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Christ and the Decree: Christology and Predestination in Reformed Theology from Calvin to Perkins

By / Baker Academic / 2008

Runs on Windows, Mac, and mobile.

$31.99

Print: $32.00

Overview

This seminal work on the relationship between Calvin and the Calvinists includes a contextualizing preface by the author. It offers a succinct introduction to the early development of Calvinism/Reformation thought.

In the Logos edition, this volume is enhanced by amazing functionality. Scripture citations link directly to English translations, and important terms link to dictionaries, encyclopedias, and a wealth of other resources in your digital library. Perform powerful searches to find exactly what you’re looking for. Take the discussion with you using tablet and mobile apps. With Logos Bible Software, the most efficient and comprehensive research tools are in one place, so you get the most out of your study.

Key Features

  • Unpacks the early developments of Calvinism and Reformation thought
  • Provides an exposition of early Reformed theologians
  • Offers insight into Reformed orthodoxy and the debate over Calvin and the Calvinists

Contents

  • Part I: Reformed Theology in Its First Codification: The Systems of Calvin, Bullinger, Musculus and Vermigli
    • Predestination and Christology in the Thought of Calvin
    • The Systems of Calvin’s Contemporaries
  • Part II: The Formulation of Orthodox System: Reformed Theology in Its Second Codifcation
    • Predestination and Christology in the Thought of Theodore Beza
    • Reformed Theology in Heidelberg: Zacharias Ursinus and Jerome Zanchi
    • Calvinism at the Close of the Sixteenth Century: Polanus and Perkins
    • Christ and the Decree in the Development of Early Orthodoxy: Retrospect and Prospect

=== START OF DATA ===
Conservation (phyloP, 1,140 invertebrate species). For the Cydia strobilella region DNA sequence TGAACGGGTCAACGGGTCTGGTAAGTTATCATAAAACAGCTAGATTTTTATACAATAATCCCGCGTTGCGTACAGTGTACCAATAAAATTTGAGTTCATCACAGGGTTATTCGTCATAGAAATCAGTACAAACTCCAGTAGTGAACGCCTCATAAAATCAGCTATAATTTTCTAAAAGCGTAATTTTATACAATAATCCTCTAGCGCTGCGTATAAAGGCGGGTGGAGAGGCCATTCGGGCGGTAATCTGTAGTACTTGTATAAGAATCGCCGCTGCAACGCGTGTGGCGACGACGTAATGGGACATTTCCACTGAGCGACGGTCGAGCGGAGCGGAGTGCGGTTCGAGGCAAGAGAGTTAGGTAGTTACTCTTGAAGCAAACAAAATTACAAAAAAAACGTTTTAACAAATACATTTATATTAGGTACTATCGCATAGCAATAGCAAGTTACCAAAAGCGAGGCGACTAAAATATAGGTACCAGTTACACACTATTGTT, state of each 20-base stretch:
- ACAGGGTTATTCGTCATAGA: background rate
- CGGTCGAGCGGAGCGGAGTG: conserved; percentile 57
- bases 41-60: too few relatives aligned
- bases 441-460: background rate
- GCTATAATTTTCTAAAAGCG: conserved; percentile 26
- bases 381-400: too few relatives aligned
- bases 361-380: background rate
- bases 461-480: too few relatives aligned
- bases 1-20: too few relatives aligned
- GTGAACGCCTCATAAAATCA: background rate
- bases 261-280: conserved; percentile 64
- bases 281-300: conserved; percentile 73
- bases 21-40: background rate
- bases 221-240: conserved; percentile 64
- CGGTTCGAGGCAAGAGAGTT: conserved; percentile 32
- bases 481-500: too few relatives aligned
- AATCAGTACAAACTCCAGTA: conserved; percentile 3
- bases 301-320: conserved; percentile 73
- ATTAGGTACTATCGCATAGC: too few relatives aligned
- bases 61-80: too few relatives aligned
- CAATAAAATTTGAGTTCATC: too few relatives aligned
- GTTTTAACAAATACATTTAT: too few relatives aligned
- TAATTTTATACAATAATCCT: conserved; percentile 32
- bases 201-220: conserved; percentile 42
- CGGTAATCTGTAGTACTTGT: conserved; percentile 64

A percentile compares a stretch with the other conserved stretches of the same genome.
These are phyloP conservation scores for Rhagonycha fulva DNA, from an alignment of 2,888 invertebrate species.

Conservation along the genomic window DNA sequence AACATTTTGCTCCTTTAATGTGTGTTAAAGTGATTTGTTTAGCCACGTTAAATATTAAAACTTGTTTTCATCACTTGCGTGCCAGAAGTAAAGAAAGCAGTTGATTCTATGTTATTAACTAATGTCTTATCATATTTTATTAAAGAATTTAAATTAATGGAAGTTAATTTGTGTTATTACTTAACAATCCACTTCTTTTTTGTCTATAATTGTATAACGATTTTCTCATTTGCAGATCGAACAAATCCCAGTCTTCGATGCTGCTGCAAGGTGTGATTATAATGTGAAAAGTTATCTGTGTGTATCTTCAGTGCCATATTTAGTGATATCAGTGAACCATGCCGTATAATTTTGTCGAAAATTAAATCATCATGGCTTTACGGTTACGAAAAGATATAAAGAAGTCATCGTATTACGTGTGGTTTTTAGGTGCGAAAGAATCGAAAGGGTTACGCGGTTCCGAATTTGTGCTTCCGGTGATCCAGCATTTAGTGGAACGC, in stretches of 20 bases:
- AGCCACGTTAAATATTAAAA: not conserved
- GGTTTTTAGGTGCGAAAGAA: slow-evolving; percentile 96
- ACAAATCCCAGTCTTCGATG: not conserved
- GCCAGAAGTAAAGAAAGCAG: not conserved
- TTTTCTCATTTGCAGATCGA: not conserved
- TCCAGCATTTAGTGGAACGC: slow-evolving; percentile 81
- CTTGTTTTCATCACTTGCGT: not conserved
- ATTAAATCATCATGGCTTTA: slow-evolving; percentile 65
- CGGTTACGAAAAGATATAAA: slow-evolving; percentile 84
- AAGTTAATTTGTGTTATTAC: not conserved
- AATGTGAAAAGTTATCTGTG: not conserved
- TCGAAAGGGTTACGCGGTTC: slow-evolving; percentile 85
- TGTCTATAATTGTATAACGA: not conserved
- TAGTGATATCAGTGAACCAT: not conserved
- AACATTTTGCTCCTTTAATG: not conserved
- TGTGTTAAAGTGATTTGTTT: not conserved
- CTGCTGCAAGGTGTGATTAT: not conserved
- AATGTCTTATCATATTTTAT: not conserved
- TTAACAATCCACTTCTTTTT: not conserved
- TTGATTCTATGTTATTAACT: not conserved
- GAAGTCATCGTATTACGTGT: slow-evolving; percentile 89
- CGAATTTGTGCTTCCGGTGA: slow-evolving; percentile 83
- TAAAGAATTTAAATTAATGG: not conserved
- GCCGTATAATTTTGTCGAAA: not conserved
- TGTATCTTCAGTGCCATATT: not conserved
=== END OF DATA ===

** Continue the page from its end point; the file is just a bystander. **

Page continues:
Praise for the Print Edition

[Muller] has undertaken a massive exposition of the teachings of Reformed theologians extending from Calvin through William Perkins . . . concerning predestination and Christology. . . . Anyone who wishes to refute Muller’s conclusions will necessarily have to spend many long hours with the Latin tomes which constitute the basis for his thorough study. Meanwhile, those who interpret ‘Calvin and Calvinism’ would be well advised to give heed to Muller’s conclusions.

Fides et Historia

Richard Muller does his homework. His is one of few books in recent memory to address seriously the systematic-theological issues inherent in the debate concerning the relationship of predestination and Christology in the thought of Calvin and his successors. This study is a welcome addition to the secondary sources in the field. Students—whether they finally agree or disagree with Professor Muller’s views—will want to read thoroughly his carefully researched arguments. . . . One will . . . find a wealth of valuable research and trenchant observations in an area of Reformed thought which often is neglected, and even more often treated only with superficial scholarship. . . . This book is worthy of reflection and argument.

Scottish Journal of Theology

It is rare nowadays to read a scholarly analysis of the Reformation and post-Reformation literature which renders a faithful interpretation of the theology of the Reformers. Richard A. Muller’s masterful study . . . provides a welcome breath of fresh air. . . . The author has achieved a notable contribution to the study of the doctrine of Christ in decretive theology.

Westminster Theological Journal

It is a witness to his work that Muller’s conclusions remain pertinent to contemporary Reformed studies. . . . Muller’s text is a worthy read and serves to illustrate the author’s staggering insight in this area.

Theological Book Review

This reprinting is accompanied by a new preface from the author in which Muller provides his readers with insights as to how he would write the book differently today, including employing a different methodology, though his conclusions would be essentially the same. . . . This lucidly argued, densely end-noted volume should be quite helpful reading for anyone seeking to understand more clearly the development of Reformed orthodoxy and the debate over Calvin and the Calvinists.

Religious Studies Review

Product Details

About Richard A. Muller

Richard A. Muller is P.J. Zondervan Professor of Historical Theology at Calvin Theological Seminary in Grand Rapids, Michigan, and the author of numerous books, including The Unaccommodated Calvin, After Calvin, and Post-Reformation Reformed Dogmatics. He also serves as the editor for the Texts and Studies in Reformation and Post-Reformation Thought series.